It must be pointed out that all of the above-mentioned is false. Indeed, the 2011 Agreement does not talk about either Abkhazia or Tskhinvali region; however, this was not due to the fact that Russia did not want to do it, or was forced to indirectly recognize the territorial integrity of Georgia. Russia did this absolutely on purpose, as in reality it does not consider Abkhazia and South Ossetia to be independent states. Furthermore, the processes unfolding especially after the annexation of Crimea make it clear that Russia is preparing ground for the annexation of Abkhazia and South Ossetia as well.

The idea of Georgia using favorable conditions against Russia is entirely baseless. It should be pointed out that the period from 2008 to 2012 is one of the best in the recent history of US-Russia relations. This is the period when, after 2008, the Obama Administration is actively implementing the Reset Policy with the Russian Federation. Dmitri Medvedev is the Russian President from 2008 to 2012, which also positively influences US-Russian cooperation. Here we can remember that Russia taking a position that was satisfactory to the US regarding the issue of Libya is also commonly assigned to Medvedev.

Hence, the Obama Administration’s effort to make Russia the member of World Trade Organization should be considered a part of the Reset Policy and not as a coercion of Russia. In such a situation Georgia decided to block Russia’s membership in WTO, which, of course, did not make the Obama Administration very happy.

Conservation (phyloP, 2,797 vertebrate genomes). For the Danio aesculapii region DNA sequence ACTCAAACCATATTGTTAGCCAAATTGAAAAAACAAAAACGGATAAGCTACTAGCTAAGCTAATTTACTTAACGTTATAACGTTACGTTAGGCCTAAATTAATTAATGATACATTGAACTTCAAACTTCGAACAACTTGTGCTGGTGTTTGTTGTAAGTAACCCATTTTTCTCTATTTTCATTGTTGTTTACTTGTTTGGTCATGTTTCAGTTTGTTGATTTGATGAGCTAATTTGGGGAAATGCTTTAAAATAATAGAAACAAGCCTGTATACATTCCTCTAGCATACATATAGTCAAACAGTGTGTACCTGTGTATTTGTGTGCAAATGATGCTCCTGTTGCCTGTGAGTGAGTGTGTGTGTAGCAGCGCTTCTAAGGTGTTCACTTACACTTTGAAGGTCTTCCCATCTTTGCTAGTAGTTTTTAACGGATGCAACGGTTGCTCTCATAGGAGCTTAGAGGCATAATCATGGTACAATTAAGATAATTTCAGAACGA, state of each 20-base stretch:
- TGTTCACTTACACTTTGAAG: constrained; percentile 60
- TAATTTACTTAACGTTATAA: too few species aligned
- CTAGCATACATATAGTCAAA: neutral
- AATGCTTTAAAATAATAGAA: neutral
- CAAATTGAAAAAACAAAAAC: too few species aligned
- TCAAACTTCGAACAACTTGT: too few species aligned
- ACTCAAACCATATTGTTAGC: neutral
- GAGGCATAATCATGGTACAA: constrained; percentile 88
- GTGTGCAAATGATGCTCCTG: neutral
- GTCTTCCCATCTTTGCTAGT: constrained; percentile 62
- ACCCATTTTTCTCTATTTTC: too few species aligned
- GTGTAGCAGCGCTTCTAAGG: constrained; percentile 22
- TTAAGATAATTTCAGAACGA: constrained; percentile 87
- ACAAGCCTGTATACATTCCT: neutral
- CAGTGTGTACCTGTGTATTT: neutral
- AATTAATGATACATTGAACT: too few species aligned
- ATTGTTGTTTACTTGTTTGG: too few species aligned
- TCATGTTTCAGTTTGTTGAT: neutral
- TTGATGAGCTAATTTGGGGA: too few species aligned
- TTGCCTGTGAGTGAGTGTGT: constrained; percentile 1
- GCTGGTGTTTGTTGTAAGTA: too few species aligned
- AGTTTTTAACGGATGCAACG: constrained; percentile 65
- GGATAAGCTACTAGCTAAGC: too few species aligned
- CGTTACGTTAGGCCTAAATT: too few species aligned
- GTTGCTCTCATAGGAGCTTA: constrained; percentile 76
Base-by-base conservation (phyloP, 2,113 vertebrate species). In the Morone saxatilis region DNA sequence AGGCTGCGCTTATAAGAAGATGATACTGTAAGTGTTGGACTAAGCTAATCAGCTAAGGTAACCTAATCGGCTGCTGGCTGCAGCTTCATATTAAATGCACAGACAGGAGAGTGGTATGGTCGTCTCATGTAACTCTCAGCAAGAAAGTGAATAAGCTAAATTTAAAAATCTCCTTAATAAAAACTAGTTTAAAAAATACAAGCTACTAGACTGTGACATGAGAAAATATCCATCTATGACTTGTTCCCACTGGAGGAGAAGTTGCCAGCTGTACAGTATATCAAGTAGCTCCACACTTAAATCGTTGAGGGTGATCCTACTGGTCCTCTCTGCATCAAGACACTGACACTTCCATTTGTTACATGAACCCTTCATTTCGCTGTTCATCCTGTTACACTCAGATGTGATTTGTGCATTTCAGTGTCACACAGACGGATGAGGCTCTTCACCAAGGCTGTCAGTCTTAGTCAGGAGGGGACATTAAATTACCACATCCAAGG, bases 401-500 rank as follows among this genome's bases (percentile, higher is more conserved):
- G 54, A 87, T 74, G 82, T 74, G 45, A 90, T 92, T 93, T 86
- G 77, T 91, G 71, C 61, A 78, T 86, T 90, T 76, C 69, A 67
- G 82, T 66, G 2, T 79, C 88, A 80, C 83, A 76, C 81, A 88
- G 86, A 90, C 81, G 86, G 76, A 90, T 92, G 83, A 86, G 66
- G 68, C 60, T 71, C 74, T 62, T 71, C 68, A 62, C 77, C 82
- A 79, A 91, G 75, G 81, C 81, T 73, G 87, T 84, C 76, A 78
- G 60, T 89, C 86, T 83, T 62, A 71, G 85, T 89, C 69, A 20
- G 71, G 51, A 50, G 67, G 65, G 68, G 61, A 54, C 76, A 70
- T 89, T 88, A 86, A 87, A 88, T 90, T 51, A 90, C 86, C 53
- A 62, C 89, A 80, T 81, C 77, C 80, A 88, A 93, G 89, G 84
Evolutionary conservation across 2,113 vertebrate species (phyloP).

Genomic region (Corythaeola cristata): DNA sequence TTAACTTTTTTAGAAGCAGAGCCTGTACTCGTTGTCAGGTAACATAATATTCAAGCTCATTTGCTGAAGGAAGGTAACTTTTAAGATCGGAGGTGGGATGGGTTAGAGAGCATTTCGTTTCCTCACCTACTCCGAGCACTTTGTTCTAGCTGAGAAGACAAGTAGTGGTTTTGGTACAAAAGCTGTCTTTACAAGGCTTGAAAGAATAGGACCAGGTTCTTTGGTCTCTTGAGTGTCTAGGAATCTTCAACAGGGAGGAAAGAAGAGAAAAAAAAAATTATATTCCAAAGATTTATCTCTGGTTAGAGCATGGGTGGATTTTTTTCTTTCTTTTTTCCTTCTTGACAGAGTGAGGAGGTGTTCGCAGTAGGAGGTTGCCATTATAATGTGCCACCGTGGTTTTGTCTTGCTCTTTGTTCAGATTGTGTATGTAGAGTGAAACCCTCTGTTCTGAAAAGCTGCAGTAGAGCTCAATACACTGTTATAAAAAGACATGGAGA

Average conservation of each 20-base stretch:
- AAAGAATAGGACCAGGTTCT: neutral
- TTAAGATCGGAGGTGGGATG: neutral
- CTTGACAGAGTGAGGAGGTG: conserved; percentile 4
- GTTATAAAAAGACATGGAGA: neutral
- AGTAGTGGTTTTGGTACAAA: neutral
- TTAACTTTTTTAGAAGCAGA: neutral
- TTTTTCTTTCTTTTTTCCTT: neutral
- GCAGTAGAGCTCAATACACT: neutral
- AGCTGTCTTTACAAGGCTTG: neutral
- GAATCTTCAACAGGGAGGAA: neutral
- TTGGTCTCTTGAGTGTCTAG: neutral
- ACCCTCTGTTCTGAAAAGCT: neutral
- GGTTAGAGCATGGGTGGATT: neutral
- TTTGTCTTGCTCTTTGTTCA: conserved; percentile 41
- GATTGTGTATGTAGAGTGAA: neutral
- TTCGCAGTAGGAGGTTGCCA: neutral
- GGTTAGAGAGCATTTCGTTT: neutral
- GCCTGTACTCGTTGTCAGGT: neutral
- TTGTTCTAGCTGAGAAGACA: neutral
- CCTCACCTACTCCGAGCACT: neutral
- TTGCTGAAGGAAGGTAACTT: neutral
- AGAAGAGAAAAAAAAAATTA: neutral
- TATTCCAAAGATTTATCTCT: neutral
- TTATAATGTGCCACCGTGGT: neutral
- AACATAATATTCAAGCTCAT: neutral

Hence, if we look at it objectively, the Government of Georgia found itself trapped at some point, as it was strictly demanding that Russia sign the agreement, in return for Georgia agreeing to Russia’s membership in WTO. Walking back on one’s demand and simply agreeing to Russian membership would be politically harmful, given the tense background created between Russia and Georgia after the 2008 War.

Hence, an agreement needed to be signed and in the conditions, when Georgia was at a disadvantage with already much more powerful Russia. It is clear that Russia would use this situation in its own interests. If we look at the 2011 Agreement, this is exactly so.


The 2011 Agreement – Main Risks

In general, the 2011 Agreement must be the subject of complex analysis, which is outside of the format of this article; however, some risks are so obvious, that they can still be identified with more-or-less accuracy.

First of all, it must be pointed out that according to the coordinates set out in the agreement, the SGS monitoring points at Abkhazia and Tskhinvali region will not be placed on the Georgian-Russian border, but rather a little farther away from the border, on the Russian territory. Hence, it is clear that Russia was not planning to pass the cargo sent to Abkhazia and Tskhinvali region through these points from the very beginning.